Study day about the music economy
October 18th, 2016; from 9a.m to 6p.m
Auditorium A 330 – 1st cycle building (University of Evry Val d’Essonne)
Organizers: Fanny Gribenski, email@example.com and Etienne
All through this day, we will try, through specific studies concerning different times and areas, to ask questions often neglected in musicology: how did or do musicians live? What structural pressures are exerted on musical production? Public policies and patronage: are they a management of the musical market? The music economy and “free” music: what is at stake?
Papers presented this day will be followed by questions which will permit to underline the strong points after every approach developed by participants..
9a.m to 9:15a.m: Introduction by Fanny Gribenski (University of Evry)
9:15a.m to 9:45a.m: “Le droit des pauvres” (poor’s right): when tax archives shed light on concert life. Paris 1822-1848. (Etienne Jardin, Palazzetto Bru Zane- Centre de musique romantique française)
9:45a.m to 10:45a.m: Contracts and orders: Renaissance Italian organ economic stakes (Hugo Perina, EHESS and the University of Burgundy)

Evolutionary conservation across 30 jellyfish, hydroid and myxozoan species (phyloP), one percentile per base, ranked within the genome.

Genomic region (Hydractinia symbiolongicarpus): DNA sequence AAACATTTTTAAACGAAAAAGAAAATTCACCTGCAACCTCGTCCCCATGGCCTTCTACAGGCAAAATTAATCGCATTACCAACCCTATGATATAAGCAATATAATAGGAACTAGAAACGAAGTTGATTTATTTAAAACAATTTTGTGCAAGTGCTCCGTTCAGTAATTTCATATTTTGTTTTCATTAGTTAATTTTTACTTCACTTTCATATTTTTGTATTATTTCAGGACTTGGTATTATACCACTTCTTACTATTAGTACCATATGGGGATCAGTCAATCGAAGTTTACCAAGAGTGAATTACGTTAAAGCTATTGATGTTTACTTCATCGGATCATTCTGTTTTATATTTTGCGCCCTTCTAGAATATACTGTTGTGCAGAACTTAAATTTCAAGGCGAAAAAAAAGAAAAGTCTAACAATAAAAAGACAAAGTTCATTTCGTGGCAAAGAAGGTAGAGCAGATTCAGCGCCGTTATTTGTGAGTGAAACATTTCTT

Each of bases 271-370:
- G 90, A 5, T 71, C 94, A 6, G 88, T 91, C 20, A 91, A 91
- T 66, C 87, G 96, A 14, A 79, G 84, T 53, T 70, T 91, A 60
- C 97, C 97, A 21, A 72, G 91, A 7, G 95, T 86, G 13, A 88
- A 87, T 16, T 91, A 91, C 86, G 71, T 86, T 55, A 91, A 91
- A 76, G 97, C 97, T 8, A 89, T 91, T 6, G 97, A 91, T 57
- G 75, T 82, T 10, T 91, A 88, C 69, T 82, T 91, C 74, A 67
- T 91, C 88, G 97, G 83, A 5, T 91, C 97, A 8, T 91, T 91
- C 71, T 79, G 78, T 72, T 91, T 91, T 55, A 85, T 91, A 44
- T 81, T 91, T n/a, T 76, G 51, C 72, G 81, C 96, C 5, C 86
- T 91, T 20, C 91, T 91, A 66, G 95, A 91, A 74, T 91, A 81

10:45a.m to 11a.m: Break
11a.m to 12p.m: Catholic musicians’ wages in France during the 20th century (Vincent Rollin, Jean Monnet University of Saint-Etienne)
12p.m to 1p.m: Union structures and salary demands of orchestral musicians at the dawn of the 20th century (Guillemette Prévot, CNSMDP)
2:30p.m to 3:30p.m: Amateurs and professionals: free music and profits during the first times of the Web 2.0: the musical blogosphere example (François Ribac, University of Burgundy)
3:30p.m to 4:30p.m: Economic norms and social identities of France’s amateur choirs (Guillaume Lurton, University of Poitiers)
4:30p.m to 4:45p.m: Break
4:45p.m to 5:45p.m: Round Table and conclusions (Gilles Demonet, Paris-Sorbonne University)